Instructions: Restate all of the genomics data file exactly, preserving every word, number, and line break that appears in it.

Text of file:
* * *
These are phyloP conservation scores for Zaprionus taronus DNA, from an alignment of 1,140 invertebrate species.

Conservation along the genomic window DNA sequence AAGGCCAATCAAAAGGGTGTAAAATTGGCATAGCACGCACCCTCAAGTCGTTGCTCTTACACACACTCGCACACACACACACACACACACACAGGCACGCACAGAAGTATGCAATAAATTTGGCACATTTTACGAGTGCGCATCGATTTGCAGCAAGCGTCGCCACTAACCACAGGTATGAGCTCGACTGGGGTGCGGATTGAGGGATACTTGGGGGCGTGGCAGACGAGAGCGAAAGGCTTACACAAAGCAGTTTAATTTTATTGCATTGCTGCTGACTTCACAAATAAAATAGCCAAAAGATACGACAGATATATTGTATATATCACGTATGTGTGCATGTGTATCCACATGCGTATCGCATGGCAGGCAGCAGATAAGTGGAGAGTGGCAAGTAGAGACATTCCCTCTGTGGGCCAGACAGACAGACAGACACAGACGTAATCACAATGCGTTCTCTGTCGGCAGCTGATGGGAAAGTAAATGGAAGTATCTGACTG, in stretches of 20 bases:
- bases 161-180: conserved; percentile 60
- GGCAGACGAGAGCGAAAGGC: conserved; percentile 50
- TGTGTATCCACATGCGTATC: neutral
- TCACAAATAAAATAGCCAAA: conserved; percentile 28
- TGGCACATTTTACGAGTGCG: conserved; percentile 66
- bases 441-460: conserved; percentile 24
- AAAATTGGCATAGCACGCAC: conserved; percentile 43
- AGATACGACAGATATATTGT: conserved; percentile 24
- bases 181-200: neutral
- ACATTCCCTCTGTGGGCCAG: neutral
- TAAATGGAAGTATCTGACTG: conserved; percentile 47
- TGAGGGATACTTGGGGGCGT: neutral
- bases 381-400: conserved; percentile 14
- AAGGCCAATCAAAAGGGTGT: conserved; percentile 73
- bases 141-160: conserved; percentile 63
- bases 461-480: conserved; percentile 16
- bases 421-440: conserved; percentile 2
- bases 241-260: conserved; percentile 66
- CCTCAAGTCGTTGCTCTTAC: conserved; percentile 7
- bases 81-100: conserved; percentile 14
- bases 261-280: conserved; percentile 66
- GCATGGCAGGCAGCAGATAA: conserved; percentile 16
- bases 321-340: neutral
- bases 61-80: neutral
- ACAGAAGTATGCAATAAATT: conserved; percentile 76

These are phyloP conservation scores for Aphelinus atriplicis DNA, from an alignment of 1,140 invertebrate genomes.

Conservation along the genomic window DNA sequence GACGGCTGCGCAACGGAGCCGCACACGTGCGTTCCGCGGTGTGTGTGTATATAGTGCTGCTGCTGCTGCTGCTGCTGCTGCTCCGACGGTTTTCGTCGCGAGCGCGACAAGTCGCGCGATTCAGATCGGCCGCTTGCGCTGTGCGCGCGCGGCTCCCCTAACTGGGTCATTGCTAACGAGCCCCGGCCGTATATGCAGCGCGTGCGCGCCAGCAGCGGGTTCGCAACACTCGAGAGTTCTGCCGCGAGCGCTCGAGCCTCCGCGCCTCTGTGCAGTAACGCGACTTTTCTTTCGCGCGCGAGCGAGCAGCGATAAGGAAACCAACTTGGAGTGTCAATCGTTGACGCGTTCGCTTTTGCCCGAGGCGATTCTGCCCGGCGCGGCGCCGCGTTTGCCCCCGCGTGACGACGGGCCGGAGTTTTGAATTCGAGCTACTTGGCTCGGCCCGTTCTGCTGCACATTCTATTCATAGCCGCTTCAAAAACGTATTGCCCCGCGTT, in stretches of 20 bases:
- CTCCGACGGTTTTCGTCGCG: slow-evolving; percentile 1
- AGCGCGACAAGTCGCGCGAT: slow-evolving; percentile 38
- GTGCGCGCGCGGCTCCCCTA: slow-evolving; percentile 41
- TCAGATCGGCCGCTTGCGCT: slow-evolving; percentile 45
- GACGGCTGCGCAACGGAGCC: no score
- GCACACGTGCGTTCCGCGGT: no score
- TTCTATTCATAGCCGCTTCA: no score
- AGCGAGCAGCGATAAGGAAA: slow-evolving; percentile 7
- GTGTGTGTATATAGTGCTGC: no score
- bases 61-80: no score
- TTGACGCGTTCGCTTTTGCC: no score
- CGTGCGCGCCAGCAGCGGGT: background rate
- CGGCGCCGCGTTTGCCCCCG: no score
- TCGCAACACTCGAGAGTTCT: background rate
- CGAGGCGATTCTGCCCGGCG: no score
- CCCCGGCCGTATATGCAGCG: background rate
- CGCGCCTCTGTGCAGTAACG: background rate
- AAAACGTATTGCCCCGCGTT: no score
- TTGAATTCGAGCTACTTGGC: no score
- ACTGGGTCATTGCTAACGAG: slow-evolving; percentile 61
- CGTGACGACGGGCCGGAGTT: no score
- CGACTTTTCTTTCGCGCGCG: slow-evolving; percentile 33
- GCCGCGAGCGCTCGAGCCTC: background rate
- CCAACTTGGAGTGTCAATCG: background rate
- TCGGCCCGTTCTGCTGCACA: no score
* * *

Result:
These are phyloP conservation scores for Zaprionus taronus DNA, from an alignment of 1,140 invertebrate species.

Conservation along the genomic window DNA sequence AAGGCCAATCAAAAGGGTGTAAAATTGGCATAGCACGCACCCTCAAGTCGTTGCTCTTACACACACTCGCACACACACACACACACACACACAGGCACGCACAGAAGTATGCAATAAATTTGGCACATTTTACGAGTGCGCATCGATTTGCAGCAAGCGTCGCCACTAACCACAGGTATGAGCTCGACTGGGGTGCGGATTGAGGGATACTTGGGGGCGTGGCAGACGAGAGCGAAAGGCTTACACAAAGCAGTTTAATTTTATTGCATTGCTGCTGACTTCACAAATAAAATAGCCAAAAGATACGACAGATATATTGTATATATCACGTATGTGTGCATGTGTATCCACATGCGTATCGCATGGCAGGCAGCAGATAAGTGGAGAGTGGCAAGTAGAGACATTCCCTCTGTGGGCCAGACAGACAGACAGACACAGACGTAATCACAATGCGTTCTCTGTCGGCAGCTGATGGGAAAGTAAATGGAAGTATCTGACTG, in stretches of 20 bases:
- bases 161-180: conserved; percentile 60
- GGCAGACGAGAGCGAAAGGC: conserved; percentile 50
- TGTGTATCCACATGCGTATC: neutral
- TCACAAATAAAATAGCCAAA: conserved; percentile 28
- TGGCACATTTTACGAGTGCG: conserved; percentile 66
- bases 441-460: conserved; percentile 24
- AAAATTGGCATAGCACGCAC: conserved; percentile 43
- AGATACGACAGATATATTGT: conserved; percentile 24
- bases 181-200: neutral
- ACATTCCCTCTGTGGGCCAG: neutral
- TAAATGGAAGTATCTGACTG: conserved; percentile 47
- TGAGGGATACTTGGGGGCGT: neutral
- bases 381-400: conserved; percentile 14
- AAGGCCAATCAAAAGGGTGT: conserved; percentile 73
- bases 141-160: conserved; percentile 63
- bases 461-480: conserved; percentile 16
- bases 421-440: conserved; percentile 2
- bases 241-260: conserved; percentile 66
- CCTCAAGTCGTTGCTCTTAC: conserved; percentile 7
- bases 81-100: conserved; percentile 14
- bases 261-280: conserved; percentile 66
- GCATGGCAGGCAGCAGATAA: conserved; percentile 16
- bases 321-340: neutral
- bases 61-80: neutral
- ACAGAAGTATGCAATAAATT: conserved; percentile 76

These are phyloP conservation scores for Aphelinus atriplicis DNA, from an alignment of 1,140 invertebrate genomes.

Conservation along the genomic window DNA sequence GACGGCTGCGCAACGGAGCCGCACACGTGCGTTCCGCGGTGTGTGTGTATATAGTGCTGCTGCTGCTGCTGCTGCTGCTGCTCCGACGGTTTTCGTCGCGAGCGCGACAAGTCGCGCGATTCAGATCGGCCGCTTGCGCTGTGCGCGCGCGGCTCCCCTAACTGGGTCATTGCTAACGAGCCCCGGCCGTATATGCAGCGCGTGCGCGCCAGCAGCGGGTTCGCAACACTCGAGAGTTCTGCCGCGAGCGCTCGAGCCTCCGCGCCTCTGTGCAGTAACGCGACTTTTCTTTCGCGCGCGAGCGAGCAGCGATAAGGAAACCAACTTGGAGTGTCAATCGTTGACGCGTTCGCTTTTGCCCGAGGCGATTCTGCCCGGCGCGGCGCCGCGTTTGCCCCCGCGTGACGACGGGCCGGAGTTTTGAATTCGAGCTACTTGGCTCGGCCCGTTCTGCTGCACATTCTATTCATAGCCGCTTCAAAAACGTATTGCCCCGCGTT, in stretches of 20 bases:
- CTCCGACGGTTTTCGTCGCG: slow-evolving; percentile 1
- AGCGCGACAAGTCGCGCGAT: slow-evolving; percentile 38
- GTGCGCGCGCGGCTCCCCTA: slow-evolving; percentile 41
- TCAGATCGGCCGCTTGCGCT: slow-evolving; percentile 45
- GACGGCTGCGCAACGGAGCC: no score
- GCACACGTGCGTTCCGCGGT: no score
- TTCTATTCATAGCCGCTTCA: no score
- AGCGAGCAGCGATAAGGAAA: slow-evolving; percentile 7
- GTGTGTGTATATAGTGCTGC: no score
- bases 61-80: no score
- TTGACGCGTTCGCTTTTGCC: no score
- CGTGCGCGCCAGCAGCGGGT: background rate
- CGGCGCCGCGTTTGCCCCCG: no score
- TCGCAACACTCGAGAGTTCT: background rate
- CGAGGCGATTCTGCCCGGCG: no score
- CCCCGGCCGTATATGCAGCG: background rate
- CGCGCCTCTGTGCAGTAACG: background rate
- AAAACGTATTGCCCCGCGTT: no score
- TTGAATTCGAGCTACTTGGC: no score
- ACTGGGTCATTGCTAACGAG: slow-evolving; percentile 61
- CGTGACGACGGGCCGGAGTT: no score
- CGACTTTTCTTTCGCGCGCG: slow-evolving; percentile 33
- GCCGCGAGCGCTCGAGCCTC: background rate
- CCAACTTGGAGTGTCAATCG: background rate
- TCGGCCCGTTCTGCTGCACA: no score